Her antipathy to politics clearly runs deep. Although she would have liked to have been involved in the decision-making process, the personal cost would clearly be too great.

The process of becoming a card-carrying member of a political party is one she sees as repugnant. 'It's very rare that politicians only do or say what they actually think is right. It may be the nature of the cabinet system, but I simply couldn't do that.

'Look at the poll tax. Everyone knew that this idea was about as batty as you could get, yet the ministers had to support it right up to the bitter end.'

It is the same for civil servants, she says. 'I've had to sit there and listen to these people saying it would be OK. I don't know a child of three who would have thought that and I don't think I could have done it.'

For someone with a clearly intellectual bent she has a highly unorthodox academic background.

She left school at 17 with nine O-levels, after deciding she did not like the sixth form. 'I found to do the degree I wanted to do, pharmacology, I would have had to do physics rather than maths and I just didn't want to do it. In fact I stuck it a month and then quit.'

Her subsequent entry into the world of number crunching was 'a bit like those vodka ads - I saw an advertisement for a trainee accountant's job and just thought 'I'd really like to do that'.'

At that time there were fewer than a dozen qualified women public sector accountants in the country. Yet she has never felt disadvantaged: 'Indeed, if I think back to my first trainee accountant's job there were nine candidates - the other eight were all boys. Obviously, I wasn't about to start off thinking that they would discriminate against women]

'I think the problems really come if you have children. Childcare facilities in this country are apalling and employers are often very inflexible and unhelpful.'

After qualifying at the age of 21 as a public sector accountant, she joined Dudley Council. There she met her (ex) husband and rose to become assistant director of finance.

She left to join the Association of Metropolitan Authorities, where she spent four years as a permanent secretary responsible for finance. Then came a stint as a consultant with the big accountancy and management consultancy firm Coopers & Lybrand, before in 1984 joining Cipfa.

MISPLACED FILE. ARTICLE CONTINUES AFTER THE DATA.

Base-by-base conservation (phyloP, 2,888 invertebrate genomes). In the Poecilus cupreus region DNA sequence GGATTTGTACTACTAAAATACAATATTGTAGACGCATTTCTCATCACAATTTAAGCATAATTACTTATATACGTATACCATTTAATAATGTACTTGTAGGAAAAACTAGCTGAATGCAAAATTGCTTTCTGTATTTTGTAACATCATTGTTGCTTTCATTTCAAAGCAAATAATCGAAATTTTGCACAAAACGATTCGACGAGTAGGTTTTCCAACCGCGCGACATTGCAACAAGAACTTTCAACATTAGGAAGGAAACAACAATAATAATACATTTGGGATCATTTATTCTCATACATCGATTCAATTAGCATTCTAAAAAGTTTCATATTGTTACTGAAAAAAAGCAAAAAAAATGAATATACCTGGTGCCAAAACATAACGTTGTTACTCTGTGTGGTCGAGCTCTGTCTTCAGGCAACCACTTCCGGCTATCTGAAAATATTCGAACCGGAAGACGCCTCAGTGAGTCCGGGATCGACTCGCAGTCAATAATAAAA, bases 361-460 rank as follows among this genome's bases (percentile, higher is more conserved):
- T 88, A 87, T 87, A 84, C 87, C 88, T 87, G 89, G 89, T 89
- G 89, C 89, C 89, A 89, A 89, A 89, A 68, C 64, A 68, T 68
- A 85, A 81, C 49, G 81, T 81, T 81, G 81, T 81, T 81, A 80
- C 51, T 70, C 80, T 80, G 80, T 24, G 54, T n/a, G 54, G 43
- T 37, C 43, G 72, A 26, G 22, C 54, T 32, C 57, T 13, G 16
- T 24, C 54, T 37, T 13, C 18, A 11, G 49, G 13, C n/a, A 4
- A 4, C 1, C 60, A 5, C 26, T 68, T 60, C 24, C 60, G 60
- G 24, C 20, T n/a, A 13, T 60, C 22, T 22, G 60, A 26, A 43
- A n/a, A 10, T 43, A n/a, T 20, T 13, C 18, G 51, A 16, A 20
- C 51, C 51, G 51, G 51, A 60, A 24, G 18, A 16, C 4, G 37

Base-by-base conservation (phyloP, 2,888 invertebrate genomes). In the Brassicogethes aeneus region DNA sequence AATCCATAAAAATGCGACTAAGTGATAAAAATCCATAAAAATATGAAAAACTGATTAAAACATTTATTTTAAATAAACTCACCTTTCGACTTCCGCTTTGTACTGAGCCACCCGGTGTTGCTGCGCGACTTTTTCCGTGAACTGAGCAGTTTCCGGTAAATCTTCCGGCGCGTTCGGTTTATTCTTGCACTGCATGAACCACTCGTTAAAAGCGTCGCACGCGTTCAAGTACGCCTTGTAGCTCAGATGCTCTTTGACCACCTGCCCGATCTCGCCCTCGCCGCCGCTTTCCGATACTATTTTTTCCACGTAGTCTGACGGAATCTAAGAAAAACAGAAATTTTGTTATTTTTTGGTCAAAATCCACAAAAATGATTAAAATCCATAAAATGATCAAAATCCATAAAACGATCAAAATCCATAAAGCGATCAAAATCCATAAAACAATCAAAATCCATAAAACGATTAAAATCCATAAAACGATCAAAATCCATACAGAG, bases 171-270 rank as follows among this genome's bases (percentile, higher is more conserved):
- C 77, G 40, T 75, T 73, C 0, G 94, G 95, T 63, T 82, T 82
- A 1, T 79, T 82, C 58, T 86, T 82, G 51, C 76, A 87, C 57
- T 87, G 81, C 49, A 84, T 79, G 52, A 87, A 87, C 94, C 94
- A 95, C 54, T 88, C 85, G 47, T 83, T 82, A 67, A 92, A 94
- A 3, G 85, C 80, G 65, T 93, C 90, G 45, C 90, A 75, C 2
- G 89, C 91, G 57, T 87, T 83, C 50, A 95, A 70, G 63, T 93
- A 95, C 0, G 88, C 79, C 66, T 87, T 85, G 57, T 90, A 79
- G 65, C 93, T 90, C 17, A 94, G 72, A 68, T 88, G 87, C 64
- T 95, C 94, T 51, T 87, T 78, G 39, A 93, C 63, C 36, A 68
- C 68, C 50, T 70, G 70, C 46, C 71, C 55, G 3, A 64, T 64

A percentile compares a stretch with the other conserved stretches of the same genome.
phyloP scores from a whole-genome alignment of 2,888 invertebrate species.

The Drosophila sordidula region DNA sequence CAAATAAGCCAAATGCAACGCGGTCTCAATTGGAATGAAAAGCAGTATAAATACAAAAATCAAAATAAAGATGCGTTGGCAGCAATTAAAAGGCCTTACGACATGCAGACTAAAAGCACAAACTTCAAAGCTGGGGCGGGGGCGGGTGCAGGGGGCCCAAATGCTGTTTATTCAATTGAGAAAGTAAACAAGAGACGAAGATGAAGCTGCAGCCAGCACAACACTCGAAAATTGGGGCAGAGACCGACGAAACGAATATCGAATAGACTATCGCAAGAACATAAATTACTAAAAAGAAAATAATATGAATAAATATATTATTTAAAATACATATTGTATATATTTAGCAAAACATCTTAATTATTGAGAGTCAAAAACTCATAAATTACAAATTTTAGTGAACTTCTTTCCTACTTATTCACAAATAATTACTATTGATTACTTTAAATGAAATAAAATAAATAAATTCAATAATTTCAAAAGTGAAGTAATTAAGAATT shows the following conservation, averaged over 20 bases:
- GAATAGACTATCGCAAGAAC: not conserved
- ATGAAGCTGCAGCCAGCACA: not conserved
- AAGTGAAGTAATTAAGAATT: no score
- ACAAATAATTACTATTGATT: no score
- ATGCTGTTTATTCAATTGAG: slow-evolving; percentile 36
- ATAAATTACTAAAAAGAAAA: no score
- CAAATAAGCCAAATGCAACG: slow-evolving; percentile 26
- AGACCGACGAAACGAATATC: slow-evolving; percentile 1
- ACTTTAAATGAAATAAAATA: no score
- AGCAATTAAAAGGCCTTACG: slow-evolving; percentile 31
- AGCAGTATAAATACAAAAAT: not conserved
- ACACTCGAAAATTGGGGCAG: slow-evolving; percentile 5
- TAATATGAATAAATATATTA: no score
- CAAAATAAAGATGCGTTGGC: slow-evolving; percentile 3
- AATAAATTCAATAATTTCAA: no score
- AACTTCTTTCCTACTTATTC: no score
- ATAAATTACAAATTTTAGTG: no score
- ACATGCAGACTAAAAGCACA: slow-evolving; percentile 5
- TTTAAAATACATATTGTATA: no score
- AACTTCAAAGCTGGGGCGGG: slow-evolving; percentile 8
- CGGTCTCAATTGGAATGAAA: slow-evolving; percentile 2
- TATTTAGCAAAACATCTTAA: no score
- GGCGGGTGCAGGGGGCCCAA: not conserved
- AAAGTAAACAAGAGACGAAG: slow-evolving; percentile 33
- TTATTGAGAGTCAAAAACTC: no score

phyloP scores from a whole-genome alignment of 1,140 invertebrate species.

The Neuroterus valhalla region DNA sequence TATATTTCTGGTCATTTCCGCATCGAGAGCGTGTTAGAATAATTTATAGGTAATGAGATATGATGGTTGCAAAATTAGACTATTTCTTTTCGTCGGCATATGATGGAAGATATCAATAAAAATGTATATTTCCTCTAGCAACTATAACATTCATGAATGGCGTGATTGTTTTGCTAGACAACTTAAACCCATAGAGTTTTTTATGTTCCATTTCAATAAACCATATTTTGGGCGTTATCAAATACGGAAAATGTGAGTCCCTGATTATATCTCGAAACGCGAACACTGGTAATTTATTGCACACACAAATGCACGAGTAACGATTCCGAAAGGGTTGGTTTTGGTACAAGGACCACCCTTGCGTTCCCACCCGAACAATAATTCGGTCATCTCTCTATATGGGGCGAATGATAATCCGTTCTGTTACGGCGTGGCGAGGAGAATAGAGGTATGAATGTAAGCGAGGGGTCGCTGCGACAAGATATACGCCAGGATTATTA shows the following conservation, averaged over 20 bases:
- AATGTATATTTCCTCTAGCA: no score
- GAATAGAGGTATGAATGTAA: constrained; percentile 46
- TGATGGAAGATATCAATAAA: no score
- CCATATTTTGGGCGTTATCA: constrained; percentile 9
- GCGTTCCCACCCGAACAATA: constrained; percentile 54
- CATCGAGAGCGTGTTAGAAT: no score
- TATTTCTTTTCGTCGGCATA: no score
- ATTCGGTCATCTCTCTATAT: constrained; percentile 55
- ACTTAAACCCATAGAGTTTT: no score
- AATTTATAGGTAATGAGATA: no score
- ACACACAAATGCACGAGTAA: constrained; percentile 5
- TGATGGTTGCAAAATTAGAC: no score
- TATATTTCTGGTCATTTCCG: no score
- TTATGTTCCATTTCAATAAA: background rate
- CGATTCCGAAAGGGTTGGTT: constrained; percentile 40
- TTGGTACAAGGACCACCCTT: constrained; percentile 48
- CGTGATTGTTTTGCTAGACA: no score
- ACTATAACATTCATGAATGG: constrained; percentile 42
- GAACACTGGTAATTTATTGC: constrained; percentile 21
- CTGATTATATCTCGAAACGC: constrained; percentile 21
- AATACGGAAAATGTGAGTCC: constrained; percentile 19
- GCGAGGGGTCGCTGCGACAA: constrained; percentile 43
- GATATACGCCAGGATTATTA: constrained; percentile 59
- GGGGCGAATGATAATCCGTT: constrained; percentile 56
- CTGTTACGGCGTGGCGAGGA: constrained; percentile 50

Now 46 years old, she provides a glowing testimony to the thrills of accountancy. 'There are so many things you can do with it. It's a discipline, a way of thinking, it teaches you about how to find things out.'

Her Georgian home in Islington, London, where her Siamese cats, Peaches and Cream, rule with claws of iron, is precise and elegant; washed pink silk on the walls, thick oriental rugs on the floor. It comes as no surprise that given an alternative career she would have chosen interior design.

Not that she would have preferred that. Local government finance is what she likes best, odd though it may sound as a preference.

'I do find local government fascinating. I like working on things that are changing, on the consequences of change. I like helping people to think things through.'

Other interests include cooking and the theatre - 'providing it's fun - I go for musicals. As you can see.' She gestures to a rack of Fred Astaire and Ginger Rogers videos.

She recently tried to buy Peaches and Cream That Darn Cat for their birthday, and was desolate when she failed to find a copy of the comedy. 'It's the only film starring a Siamese, you know.' As she pointedly observes: 'I'm not a deeply serious person.'

Thank goodness. Imagine what a deeply serious person who was fascinated by local government finance would be like.

(Photograph omitted)